Students who don’t vote shouldn’t criticize

At its core, a democratic system relies upon participation by the people. Our present understanding of democracy stems from the Ancient Greek system of demokratia which is based upon the theory that power rests with the people; demos meaning people and kratia meaning power. Demokratia, a system of direct democracy whereby decisions were made by the masses, has since become impractical in nations with large populations and therefore has been replaced by contemporary representative democracy. Yet the fundamentals of the system have largely remained unchanged. Rather than direct participation, the people have now been given the right to vote in elections to determine those who govern and represent them. Thus, the people have been charged with the responsibility to elect those they see as best representing their views.

This responsibility rings true at Laurier just as it does in a democratic society. Every February, students are afforded the opportunity to vote in free and fair elections to determine the leadership of the Wilfrid Laurier University Students’ Union among other positions and issues. Students have the chance to learn about candidates and their views through the publication of platforms, discussions at open forums and through general interaction with candidates themselves. Similarly, the opportunity to run for a position in WLUSU is open to every undergraduate student at Laurier. Nevertheless, when it comes to elections, an increasing number of students are content with being apathetic toward the process.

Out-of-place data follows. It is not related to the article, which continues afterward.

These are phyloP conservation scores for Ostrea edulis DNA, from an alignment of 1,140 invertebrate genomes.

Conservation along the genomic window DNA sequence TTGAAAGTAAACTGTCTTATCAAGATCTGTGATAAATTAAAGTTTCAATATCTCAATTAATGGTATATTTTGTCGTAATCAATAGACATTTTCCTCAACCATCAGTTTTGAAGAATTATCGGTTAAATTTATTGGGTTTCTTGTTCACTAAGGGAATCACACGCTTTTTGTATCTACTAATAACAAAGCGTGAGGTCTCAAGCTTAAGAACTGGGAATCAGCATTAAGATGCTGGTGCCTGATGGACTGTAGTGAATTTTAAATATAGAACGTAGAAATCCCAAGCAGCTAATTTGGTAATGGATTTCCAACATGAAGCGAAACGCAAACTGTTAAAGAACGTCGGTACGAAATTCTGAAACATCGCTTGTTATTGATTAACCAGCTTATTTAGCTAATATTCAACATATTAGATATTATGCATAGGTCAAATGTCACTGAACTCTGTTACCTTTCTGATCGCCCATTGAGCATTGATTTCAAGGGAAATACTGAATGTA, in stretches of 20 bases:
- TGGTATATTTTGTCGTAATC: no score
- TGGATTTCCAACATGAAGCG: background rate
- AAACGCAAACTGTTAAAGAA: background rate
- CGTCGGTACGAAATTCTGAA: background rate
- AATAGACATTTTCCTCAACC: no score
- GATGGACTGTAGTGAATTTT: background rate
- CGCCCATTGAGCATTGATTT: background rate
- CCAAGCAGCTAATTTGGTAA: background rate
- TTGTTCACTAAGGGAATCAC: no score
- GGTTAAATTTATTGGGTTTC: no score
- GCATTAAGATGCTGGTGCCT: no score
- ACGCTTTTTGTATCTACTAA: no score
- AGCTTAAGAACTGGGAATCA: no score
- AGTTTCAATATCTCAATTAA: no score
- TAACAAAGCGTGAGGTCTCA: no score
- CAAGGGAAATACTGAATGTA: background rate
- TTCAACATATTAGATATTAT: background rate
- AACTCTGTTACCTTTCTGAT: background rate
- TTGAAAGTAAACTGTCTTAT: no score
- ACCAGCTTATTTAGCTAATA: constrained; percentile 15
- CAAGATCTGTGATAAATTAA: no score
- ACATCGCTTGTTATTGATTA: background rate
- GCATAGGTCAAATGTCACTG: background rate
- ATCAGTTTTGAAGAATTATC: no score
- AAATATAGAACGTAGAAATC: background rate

In recent years, voter turnout at WLU has been abysmal. Students who approach me with concerns about how the Union operates or spends their money are typically met with my own question to them: “Did you vote?” Too often, students respond by saying that their vote doesn’t matter or won’t make a difference. This could not be further from the truth as encompassed within the right to vote is the right to criticize. Only 20 per cent of students at Laurier choose to exercise their democratic right and vote to decide not only who governs them, but how they want their union to operate. Fewer still decide to run for positions in WLUSU to change aspects they don’t agree with. It is important to realize that merely meeting the financial obligation on your tuition bill by paying the student union fee is only a portion of your responsibility as a student. Only by exercising one’s right to vote can you truly be considered to have “bought in” to WLUSU.

Voting not only allows you a say in the type of students’ union you want to see, but also provides legitimacy to those elected. Consequently, this legitimacy provides a means for accountability. Should your representatives not be fulfilling their duties, it not only becomes your right, but your responsibility to take action. Accountability is necessary in every democratic system, however it cannot be present without participation by the electorate.

The simple reality is this: it is not the critic who counts. It is far easier to sit back and find fault than to be proactive and affect change. It is the sad reality that this is the position that most students at Laurier choose to take. If you truly want to make a difference and hold your student government to its word, exercise your right as a student and vote on February 2nd and 3rd. By doing so you can affect change, ensure accountability and preserve your right to criticize.